How I learned that vulnerability isn’t a weakness, it’s a strength

Community By Ibithal

Wed, May 20, 20

A student from our Wellbeing Ambassadors programme reflects on how vulnerability can connect us with others.

I used to assume that every action we took, every word we spoke and every time we felt an instant connection towards someone, there would always be a consequence. This sense of paranoia and lack of trust in anyone helped to build a mental link between “vulnerable” and “not capable of doing something substantial for people who were important to me.” I assumed that this was inevitable.

But last year, I spoke with a group of young people who talked about vulnerability being the pinpoint explanation for someone struggling with their mental health.

I thought about my environment at school, and how vulnerability is seen as a weak attribute there. This means it’s difficult for male students to express their own emotions because they don’t want others to see them as vulnerable.

Over time, I’ve learned how important it is to have a connection with other people. According to Brené Brown, connection brings meaning and purpose to our lives. People who live in shame and fear are ultimately afraid of being disconnected with people around them, which leads them to ask, ‘Am I worthy of connection?’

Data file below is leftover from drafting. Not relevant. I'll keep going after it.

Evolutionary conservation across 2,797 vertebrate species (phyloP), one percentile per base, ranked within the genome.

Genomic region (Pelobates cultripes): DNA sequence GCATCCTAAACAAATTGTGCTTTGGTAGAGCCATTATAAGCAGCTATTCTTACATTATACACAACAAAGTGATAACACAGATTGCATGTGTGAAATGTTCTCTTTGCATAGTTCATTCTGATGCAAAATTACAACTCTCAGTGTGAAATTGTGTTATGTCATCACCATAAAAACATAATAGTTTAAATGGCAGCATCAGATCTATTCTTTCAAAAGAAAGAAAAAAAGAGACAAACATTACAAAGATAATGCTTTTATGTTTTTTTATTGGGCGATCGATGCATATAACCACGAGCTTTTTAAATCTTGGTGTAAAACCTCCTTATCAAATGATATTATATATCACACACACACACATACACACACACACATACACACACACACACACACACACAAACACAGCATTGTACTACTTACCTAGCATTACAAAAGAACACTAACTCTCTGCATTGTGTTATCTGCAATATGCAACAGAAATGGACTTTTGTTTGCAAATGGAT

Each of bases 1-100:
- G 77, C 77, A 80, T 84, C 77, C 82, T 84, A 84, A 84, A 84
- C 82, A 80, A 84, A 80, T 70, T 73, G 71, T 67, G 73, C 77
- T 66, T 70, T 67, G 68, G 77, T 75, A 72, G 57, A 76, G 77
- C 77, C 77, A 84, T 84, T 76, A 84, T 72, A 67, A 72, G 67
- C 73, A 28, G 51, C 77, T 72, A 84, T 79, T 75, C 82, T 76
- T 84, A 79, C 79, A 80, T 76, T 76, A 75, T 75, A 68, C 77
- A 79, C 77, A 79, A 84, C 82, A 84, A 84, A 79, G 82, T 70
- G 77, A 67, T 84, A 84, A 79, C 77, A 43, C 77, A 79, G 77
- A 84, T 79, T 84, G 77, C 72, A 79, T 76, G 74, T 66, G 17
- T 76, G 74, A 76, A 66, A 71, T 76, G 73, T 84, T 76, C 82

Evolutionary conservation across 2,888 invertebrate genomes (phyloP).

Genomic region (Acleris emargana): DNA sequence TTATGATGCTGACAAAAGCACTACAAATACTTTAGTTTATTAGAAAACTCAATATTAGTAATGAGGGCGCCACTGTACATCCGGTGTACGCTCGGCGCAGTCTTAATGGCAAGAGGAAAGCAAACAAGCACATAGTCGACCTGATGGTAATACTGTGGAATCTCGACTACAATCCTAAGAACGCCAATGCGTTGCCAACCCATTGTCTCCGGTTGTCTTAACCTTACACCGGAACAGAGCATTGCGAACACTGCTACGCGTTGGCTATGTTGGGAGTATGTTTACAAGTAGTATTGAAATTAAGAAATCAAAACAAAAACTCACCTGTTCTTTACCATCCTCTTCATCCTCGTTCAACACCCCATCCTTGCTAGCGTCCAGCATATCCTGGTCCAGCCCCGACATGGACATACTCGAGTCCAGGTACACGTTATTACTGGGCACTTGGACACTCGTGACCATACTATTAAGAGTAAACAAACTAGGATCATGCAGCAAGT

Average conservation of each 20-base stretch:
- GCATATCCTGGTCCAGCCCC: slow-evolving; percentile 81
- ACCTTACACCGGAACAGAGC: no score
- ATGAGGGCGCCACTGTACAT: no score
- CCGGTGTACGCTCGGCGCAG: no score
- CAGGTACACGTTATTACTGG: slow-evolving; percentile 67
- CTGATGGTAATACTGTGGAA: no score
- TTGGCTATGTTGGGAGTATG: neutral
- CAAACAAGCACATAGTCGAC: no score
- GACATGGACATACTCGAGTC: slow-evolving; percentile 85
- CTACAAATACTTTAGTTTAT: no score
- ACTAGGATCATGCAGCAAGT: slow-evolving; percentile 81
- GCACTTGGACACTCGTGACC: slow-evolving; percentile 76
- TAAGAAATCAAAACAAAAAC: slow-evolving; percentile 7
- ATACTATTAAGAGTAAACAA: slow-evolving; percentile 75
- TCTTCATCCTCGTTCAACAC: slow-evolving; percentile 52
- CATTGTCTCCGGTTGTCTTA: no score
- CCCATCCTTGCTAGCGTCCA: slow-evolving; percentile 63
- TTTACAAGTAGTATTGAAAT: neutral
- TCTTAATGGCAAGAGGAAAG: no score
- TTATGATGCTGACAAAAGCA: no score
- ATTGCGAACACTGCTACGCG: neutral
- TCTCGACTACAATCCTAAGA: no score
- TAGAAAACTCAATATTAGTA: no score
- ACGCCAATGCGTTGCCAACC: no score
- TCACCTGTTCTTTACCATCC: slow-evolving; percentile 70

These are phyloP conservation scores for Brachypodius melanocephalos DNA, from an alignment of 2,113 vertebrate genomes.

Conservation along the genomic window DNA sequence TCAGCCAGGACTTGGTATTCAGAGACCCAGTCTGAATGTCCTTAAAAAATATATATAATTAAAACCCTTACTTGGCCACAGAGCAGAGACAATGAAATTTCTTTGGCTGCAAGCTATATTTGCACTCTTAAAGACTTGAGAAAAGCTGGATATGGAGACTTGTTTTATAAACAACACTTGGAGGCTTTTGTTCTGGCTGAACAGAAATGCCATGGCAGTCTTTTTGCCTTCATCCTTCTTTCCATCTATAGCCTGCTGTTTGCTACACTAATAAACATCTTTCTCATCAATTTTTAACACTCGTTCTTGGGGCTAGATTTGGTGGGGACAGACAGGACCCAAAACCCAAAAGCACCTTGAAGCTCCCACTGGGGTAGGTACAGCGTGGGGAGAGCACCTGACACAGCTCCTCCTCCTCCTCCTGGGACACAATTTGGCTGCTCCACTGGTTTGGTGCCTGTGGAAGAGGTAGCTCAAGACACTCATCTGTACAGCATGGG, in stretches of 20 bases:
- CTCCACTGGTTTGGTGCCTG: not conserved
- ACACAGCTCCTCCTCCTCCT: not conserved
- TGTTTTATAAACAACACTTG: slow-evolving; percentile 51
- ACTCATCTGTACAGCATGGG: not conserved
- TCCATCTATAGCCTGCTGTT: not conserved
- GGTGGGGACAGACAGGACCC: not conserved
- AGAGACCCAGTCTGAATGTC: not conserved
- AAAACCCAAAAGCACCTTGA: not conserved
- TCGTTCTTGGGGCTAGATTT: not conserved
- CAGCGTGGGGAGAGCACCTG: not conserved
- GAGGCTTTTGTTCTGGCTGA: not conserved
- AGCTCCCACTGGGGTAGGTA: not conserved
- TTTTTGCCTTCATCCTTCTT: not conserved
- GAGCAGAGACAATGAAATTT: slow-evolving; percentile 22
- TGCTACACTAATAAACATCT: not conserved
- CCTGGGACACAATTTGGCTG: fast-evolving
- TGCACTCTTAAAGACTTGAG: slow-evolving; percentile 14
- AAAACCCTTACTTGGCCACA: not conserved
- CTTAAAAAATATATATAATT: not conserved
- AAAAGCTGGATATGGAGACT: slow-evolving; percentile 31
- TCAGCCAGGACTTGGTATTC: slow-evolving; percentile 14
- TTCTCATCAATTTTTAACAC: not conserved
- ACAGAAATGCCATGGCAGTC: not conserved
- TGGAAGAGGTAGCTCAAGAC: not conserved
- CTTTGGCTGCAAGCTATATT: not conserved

By avoiding showing others your imperfections or flaws, you can also avoid feelings of vulnerability. Maybe this is why men can feel forced to hide their shame – as a way to avoid vulnerability in certain circumstances. But to create a connection with another person, you need to open with each other, embrace your flaws, and be willing to share them.

In order to enhance our connection with others, we need to seek out and foster courage, compassion and confidence – the kind that inspires everyone. I feel that being vulnerable can be perceived as a negative concept, but it’s also very positive. Being vulnerable allows us to relate to one another, because we all have imperfections in different ways.

In our society, we often expect males to be powerful, strong and not ‘to cry’ in the most tragic times. But these are outdated societal norms.

We in the 21st century have so much freedom. Women are gaining more rights and security, the gender pay gap is getting smaller and the LGBTQ+IA community is becoming freer than ever. These progressions have come from actions people have taken to transform society for the better. So why is it that we still assume that men shouldn’t show emotion or vulnerability?

This issue affects everyone, not only men.

It’s time to understand that it’s okay to be vulnerable, because vulnerability connects us to everyone.

Find out more about our Wellbeing Ambassadors Programme here.